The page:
US Release Date: 06-24-1971
Directed by: Robert Altman
- Warren Beatty, as
- John McCabe
- Julie Christie, as
- Constance Miller
- Rene Auberjonois, as
- William Devane, as
- The Lawyer
- John Schuck, as
- Corey Fischer, as
- Mr. Elliott
- Bert Remsen, as
- Bart Coyle
- Shelley Duvall, as
- Ida Coyle
- Keith Carradine, as
- Michael Murphy as
Warren Beatty in McCabe & Mrs. Miller.
For years Robert Altman was a successful television director before hitting the big time with the movie MASH in1970. Having tackled the Korean War in that comedy hit and following it up with the whimsically offbeat Brewster McCloud, he decided to revisit the pioneering days of the Pacific Northwest for his next movie, McCabe & Mrs. Miller. As you might expect the maverick auteur put his own unique stamp on the Western genre.
The movie begins with the arrival of John McCabe (Beatty) to a small mining town in the Northwest Territory. He exhibits a brash ambitious personality and quickly establishes a small scale whorehouse using three small tents and three of the ugliest prostitutes in cinema history. The proprietor of the local saloon spreads a rumor that McCabe is a former gunslinger who once killed an acquaintance of his in cold blood.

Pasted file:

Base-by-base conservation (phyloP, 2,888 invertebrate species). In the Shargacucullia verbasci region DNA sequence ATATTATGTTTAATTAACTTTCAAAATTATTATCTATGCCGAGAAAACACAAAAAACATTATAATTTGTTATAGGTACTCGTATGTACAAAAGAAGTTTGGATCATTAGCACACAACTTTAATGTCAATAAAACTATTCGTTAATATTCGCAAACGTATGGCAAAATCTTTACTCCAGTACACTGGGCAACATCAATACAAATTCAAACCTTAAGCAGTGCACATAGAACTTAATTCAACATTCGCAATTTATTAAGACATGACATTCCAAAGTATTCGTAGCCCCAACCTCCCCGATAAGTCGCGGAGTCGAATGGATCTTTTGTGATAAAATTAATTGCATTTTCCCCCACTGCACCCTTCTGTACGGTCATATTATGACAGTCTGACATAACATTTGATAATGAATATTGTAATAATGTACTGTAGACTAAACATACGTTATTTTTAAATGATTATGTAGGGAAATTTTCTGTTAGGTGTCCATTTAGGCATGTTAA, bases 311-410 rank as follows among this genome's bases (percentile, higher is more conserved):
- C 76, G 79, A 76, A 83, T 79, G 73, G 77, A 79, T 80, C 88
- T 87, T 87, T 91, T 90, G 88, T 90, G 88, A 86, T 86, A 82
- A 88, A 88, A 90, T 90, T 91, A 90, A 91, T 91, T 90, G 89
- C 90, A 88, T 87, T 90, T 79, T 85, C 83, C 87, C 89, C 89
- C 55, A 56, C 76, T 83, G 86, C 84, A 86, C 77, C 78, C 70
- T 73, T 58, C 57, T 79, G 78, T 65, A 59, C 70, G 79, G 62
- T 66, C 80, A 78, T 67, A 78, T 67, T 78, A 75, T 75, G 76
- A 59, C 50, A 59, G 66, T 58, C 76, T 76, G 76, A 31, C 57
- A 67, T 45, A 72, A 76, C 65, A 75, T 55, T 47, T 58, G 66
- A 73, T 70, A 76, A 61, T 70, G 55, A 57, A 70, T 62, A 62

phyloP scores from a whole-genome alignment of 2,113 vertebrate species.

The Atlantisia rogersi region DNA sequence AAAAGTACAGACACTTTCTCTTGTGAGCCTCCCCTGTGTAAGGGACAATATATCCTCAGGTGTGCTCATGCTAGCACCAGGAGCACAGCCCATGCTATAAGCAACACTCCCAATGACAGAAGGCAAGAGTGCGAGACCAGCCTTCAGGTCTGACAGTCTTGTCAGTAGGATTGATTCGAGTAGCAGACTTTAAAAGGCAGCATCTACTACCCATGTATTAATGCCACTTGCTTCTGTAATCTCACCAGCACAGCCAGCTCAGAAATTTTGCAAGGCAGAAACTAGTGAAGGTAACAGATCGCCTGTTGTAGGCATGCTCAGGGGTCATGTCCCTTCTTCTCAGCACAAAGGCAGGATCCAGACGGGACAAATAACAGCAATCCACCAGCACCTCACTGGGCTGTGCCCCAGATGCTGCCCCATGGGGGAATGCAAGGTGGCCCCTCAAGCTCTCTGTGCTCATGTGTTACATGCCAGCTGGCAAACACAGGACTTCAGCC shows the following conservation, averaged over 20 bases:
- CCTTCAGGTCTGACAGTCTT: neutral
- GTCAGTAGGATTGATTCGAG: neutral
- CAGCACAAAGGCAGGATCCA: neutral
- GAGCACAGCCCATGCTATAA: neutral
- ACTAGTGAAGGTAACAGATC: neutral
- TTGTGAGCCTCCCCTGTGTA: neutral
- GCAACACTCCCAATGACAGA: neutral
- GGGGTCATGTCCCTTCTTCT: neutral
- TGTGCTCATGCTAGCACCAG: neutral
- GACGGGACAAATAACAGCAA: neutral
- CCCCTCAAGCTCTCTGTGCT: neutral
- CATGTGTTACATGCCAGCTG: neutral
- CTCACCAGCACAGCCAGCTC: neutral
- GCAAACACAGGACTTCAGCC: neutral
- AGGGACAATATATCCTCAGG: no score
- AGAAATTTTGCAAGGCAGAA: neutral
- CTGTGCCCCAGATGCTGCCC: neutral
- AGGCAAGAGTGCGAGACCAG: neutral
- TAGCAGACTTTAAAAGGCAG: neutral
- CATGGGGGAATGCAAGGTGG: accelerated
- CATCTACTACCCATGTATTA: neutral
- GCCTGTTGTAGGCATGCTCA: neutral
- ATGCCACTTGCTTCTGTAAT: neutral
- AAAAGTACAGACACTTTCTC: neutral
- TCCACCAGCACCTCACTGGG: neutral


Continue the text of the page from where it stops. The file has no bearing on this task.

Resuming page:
With the arrival of Mrs. Miller (Christie), a hardnosed business woman/Madame who forces her way into a business partnership with McCabe, the makeshift whorehouse becomes a thriving house of ill repute offering a much more attractive group of girls. The relationship between McCabe and Mrs. Miller soon evolves into a sexual one.
The prosperity of the growing town brings outside interest in the form of a large landholding corporation. McCabe turns down their offers to buy him out and this decision changes the lives of all those involved. Set during the winter months, the climactic gunfight takes place during a snowstorm. This sets it apart visually from all the other gunfights in movie history. It is beautifully shot and gives the scene a feeling of authenticity.
The movie was filmed in the wilds of British Columbia in Canada. Altman and his cast and crew actually cleared the land and built the entire town seen in the movie. They lived there during the shoot so the buildings had to be completed structures on the inside and out. The cinematography makes great use of the panoramic vistas in the background in many of the shots.
This movie features the director’s trademark use of multilayered audio. As in real life Altman has his characters talk over each other. Altman is also famous for featuring large casts of characters with multiple intertwining storylines. McCabe & Mrs. Miller keeps things on a smaller scale although there are a fair amount of lesser characters moving in and out of the picture.
Another thing that sets McCabe & Mrs. Miller apart from other Westerns is the subject matter. The entire story is set in and around a whorehouse. One grisly scene features a berserk whore attacking and repeatedly stabbing a client that clearly did something to make her snap. There are scenes featuring full frontal nudity of several women as they bathe together in a very large tub. Breasts were a fairly common sight in movies by 1971 but bush was not. Altman pushed the envelope and did it in a non-sensational manner.